The Lik House

Architect: Satoru Hirota Architects / Satoru Hirota

Location: Tokyo, Japan

Year built: 2010

Japanese architects Satoru Hirota have designed a single family house in three tunnel-like volumes. The Lik House is a residence with the feeling of a resort which is both relaxed and offers a sense of intimacy due to the medium-rise collective housing scattered around the single-family house. Three tunnel-like volumes were arranged along the site’s boundary with angled trajectories, generating an irregular outdoor residual space which was transformed into the courtyard and the bamboo yard. The courtyard – a place for both physical and visual interaction – projects the interior to the surroundings.



Each volume is a tube-like concrete structure with glazing facing the courtyard, so that the boundary between the inside and out might continue vaguely. Each of the three tunnel-like volumes which overlook the courtyard are infused with a soft light, creating a vague distinction between the interior and the exterior. Floor-to-ceiling ribbon windows border each of the internal spaces, introducing views of the bamboo garden and vegetation into the rooms. The ribbon windows, courtyard and bamboo yard as well as the abundant natural light make this building composition seem spacious, well-balanced and neat, with a sense of openness and transparency as it introduces a continuous play of light and shadows despite its remarkably narrow interior.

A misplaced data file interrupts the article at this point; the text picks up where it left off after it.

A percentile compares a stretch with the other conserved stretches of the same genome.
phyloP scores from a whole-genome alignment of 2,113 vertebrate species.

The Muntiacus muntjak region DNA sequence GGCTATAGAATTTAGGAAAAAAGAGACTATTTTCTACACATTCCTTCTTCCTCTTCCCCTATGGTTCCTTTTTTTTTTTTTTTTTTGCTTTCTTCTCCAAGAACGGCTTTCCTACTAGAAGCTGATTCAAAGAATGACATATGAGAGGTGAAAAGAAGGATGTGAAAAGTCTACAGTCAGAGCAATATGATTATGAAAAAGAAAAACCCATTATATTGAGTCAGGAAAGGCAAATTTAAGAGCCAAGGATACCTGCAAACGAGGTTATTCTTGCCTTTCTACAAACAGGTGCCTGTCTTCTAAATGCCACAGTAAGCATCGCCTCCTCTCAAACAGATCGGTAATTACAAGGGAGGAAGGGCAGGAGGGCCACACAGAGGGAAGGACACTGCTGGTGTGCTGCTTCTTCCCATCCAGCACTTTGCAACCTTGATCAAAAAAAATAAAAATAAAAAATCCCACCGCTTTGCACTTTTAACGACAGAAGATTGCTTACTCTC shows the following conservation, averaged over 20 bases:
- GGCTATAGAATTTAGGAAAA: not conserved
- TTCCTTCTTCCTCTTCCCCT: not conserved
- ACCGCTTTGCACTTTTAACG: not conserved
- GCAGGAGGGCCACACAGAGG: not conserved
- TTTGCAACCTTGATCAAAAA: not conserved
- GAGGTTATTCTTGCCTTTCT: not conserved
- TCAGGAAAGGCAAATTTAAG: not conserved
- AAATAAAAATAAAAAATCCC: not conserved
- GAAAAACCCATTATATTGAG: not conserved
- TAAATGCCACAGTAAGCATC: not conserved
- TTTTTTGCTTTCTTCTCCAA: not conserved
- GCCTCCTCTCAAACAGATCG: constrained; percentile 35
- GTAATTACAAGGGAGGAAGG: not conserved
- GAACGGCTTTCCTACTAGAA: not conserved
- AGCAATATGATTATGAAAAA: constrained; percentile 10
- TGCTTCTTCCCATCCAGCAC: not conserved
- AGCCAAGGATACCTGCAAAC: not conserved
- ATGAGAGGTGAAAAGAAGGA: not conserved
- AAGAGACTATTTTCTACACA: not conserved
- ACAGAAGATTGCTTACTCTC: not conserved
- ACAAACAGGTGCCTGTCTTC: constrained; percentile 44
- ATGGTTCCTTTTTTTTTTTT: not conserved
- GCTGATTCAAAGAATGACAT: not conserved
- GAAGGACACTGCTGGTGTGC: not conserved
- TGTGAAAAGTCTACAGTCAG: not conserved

But apart from the architectural form and the program, there’s more; the Lik House has a strong contrast as it plays with cement volumes, and stark white stucco surfaces.  Angular shapes, which are strictly geometric, add up to the cement surfaces to only make the Lik House a strictly contemporary modern Japanese residence. Ribbon windows, wide openings, skylights, and the application of glass panels in this interior add elegance to the cement volumes. Undoubtedly, a very strong design element is the bamboo yard which can be enjoyed as you’re watching TV or working. Few furniture pieces adorn the Lik House setting as they set the tone for an absolutely minimal Japanese modern residence.





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